Plug In America |

Can electric vehicles self-charge?

Simply: No. Many people have proposed adding generators to EVs to allow the vehicles to partially recharge themselves. Some suggest generators on the wheels or drive shaft while others suggest small wind turbines behind the grille or on the roof. In each case, more energy would be consumed to turn the generators than could ever be recaptured. Attempting to generate while driving would result in a net loss of range.

There is no free lunch. Energy conversions are never 100% efficient, so every time we convert one form of energy to another, we lose some of that energy. We lose energy when we charge an EV's battery from the wall outlet. We lose energy when we take charge out of the EV's battery to push the car down the road. If we tried to convert the energy from the moving car back into battery charge, we would again lose energy.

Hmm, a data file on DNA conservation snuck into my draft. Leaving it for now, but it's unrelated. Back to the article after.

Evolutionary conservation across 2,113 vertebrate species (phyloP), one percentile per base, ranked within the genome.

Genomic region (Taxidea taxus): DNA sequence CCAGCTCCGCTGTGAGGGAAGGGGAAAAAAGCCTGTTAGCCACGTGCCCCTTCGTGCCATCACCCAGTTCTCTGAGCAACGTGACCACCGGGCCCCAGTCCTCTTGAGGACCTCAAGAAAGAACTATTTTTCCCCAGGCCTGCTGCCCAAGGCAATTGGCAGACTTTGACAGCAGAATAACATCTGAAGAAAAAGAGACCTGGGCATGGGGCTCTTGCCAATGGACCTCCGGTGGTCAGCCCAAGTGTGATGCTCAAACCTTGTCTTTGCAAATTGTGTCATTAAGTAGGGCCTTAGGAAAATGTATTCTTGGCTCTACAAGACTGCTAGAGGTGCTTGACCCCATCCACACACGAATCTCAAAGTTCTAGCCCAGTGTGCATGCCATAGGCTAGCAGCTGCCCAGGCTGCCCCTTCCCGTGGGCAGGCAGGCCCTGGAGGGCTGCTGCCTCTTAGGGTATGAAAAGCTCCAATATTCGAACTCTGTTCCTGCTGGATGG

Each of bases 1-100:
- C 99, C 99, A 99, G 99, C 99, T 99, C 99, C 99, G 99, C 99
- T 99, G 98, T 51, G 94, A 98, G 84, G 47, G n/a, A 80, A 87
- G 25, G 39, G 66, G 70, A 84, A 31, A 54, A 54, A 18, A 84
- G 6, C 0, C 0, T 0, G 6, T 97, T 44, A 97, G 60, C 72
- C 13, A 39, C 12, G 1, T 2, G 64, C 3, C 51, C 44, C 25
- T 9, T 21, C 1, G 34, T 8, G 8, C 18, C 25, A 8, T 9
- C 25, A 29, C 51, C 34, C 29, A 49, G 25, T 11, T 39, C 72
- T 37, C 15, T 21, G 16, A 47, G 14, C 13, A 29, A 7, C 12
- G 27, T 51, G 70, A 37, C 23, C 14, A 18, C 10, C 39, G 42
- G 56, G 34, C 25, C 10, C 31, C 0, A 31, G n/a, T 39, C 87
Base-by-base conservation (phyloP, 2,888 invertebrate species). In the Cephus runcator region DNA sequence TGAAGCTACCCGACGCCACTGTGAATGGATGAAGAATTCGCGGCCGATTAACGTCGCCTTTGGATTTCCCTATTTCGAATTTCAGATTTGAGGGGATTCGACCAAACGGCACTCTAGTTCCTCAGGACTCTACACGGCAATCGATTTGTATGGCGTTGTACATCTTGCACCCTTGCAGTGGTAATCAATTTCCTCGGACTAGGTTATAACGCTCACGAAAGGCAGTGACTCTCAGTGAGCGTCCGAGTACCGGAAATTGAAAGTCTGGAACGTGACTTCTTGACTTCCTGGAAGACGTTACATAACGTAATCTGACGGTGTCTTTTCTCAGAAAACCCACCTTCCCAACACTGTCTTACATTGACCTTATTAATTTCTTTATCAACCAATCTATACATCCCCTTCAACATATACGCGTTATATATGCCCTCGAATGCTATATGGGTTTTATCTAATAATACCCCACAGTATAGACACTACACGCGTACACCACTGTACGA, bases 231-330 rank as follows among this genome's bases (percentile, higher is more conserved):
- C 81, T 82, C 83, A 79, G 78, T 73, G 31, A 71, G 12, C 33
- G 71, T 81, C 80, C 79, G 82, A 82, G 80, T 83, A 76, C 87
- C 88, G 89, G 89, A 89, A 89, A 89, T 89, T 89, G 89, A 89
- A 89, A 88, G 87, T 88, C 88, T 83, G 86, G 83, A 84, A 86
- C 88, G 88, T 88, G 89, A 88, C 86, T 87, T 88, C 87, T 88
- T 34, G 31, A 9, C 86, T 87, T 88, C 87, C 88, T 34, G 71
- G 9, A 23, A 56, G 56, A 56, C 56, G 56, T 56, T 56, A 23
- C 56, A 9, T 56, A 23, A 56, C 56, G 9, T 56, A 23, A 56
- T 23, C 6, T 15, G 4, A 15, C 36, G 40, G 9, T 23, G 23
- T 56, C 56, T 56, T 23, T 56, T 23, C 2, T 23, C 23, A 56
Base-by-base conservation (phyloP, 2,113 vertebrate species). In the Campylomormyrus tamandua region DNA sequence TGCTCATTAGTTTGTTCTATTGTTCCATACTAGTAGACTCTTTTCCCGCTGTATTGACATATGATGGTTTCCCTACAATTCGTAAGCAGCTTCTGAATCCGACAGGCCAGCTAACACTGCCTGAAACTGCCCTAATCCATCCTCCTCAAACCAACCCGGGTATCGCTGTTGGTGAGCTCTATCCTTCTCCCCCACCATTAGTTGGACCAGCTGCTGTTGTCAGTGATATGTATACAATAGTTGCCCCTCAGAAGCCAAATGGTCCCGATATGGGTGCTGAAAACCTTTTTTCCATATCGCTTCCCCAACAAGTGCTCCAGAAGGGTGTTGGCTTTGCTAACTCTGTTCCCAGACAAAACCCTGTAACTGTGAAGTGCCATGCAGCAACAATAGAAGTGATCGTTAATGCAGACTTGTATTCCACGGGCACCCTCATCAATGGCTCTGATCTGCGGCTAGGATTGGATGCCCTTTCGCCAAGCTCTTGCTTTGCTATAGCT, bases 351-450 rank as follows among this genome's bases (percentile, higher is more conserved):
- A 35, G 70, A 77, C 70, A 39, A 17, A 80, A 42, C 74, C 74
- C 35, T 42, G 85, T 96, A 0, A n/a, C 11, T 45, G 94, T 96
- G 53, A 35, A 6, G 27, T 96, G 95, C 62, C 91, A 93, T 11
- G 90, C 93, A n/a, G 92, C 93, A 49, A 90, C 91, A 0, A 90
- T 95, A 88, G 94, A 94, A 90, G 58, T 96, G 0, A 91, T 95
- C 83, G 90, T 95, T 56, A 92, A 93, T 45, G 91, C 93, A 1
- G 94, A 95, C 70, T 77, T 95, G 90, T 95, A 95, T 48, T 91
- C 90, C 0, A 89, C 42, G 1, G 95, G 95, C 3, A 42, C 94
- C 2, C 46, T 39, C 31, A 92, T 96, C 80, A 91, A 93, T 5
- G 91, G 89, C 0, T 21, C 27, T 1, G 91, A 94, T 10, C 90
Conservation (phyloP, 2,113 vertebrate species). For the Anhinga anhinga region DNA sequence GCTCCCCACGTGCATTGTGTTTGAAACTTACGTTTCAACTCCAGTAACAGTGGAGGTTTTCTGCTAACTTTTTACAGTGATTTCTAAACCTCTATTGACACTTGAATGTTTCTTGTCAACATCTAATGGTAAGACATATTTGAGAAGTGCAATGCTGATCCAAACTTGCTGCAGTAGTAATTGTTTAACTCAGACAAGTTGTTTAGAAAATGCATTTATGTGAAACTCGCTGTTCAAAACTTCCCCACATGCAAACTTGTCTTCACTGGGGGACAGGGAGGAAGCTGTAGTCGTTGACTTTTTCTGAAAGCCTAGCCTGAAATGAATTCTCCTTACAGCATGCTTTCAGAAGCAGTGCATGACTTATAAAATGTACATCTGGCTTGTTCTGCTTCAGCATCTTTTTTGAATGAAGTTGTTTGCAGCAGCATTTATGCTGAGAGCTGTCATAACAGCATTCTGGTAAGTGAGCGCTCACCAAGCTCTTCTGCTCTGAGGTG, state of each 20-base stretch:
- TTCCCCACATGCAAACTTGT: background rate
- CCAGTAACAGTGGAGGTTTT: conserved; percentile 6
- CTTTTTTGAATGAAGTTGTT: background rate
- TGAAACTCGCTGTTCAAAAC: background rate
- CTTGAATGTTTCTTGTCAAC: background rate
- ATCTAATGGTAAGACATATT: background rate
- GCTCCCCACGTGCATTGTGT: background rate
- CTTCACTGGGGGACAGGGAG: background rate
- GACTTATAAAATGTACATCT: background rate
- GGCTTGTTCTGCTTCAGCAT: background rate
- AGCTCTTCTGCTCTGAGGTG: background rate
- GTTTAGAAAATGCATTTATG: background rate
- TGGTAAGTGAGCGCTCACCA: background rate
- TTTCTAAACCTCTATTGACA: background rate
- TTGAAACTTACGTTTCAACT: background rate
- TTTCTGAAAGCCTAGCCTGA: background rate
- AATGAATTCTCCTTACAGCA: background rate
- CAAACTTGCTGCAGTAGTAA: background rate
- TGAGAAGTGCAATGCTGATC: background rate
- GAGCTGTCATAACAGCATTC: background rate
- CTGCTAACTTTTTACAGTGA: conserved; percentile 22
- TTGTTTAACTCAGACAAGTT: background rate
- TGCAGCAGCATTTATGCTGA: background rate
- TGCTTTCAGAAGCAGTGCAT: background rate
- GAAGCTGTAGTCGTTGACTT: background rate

Installing a generator on an EV would be akin to driving with the brakes on. For this reason, modern hybrids and EVs only recapture electrical charge when slowing down. The kinetic energy of the vehicle in motion is partially converted -- by the electric motor working in reverse -- into electricity that can be added back to the battery. This advantageous process slows the vehicle by capturing the vehicle's kinetic energy that is normally wasted to heat with traditional brakes. The problem comes when we do NOT want to slow down while simultaneously converting the kinetic energy of the car into battery charge. Spinning a generator will always require energy input. And that energy input will always slow the vehicle. To overcome this "slowing force" caused by the generator, additional energy must be consumed from the vehicle's battery to maintain speed. Because of the conversion losses mentioned earlier, more energy will be consumed than will be replaced. The ironic result of "self charging" would be a net loss of charge (resulting in shorter range).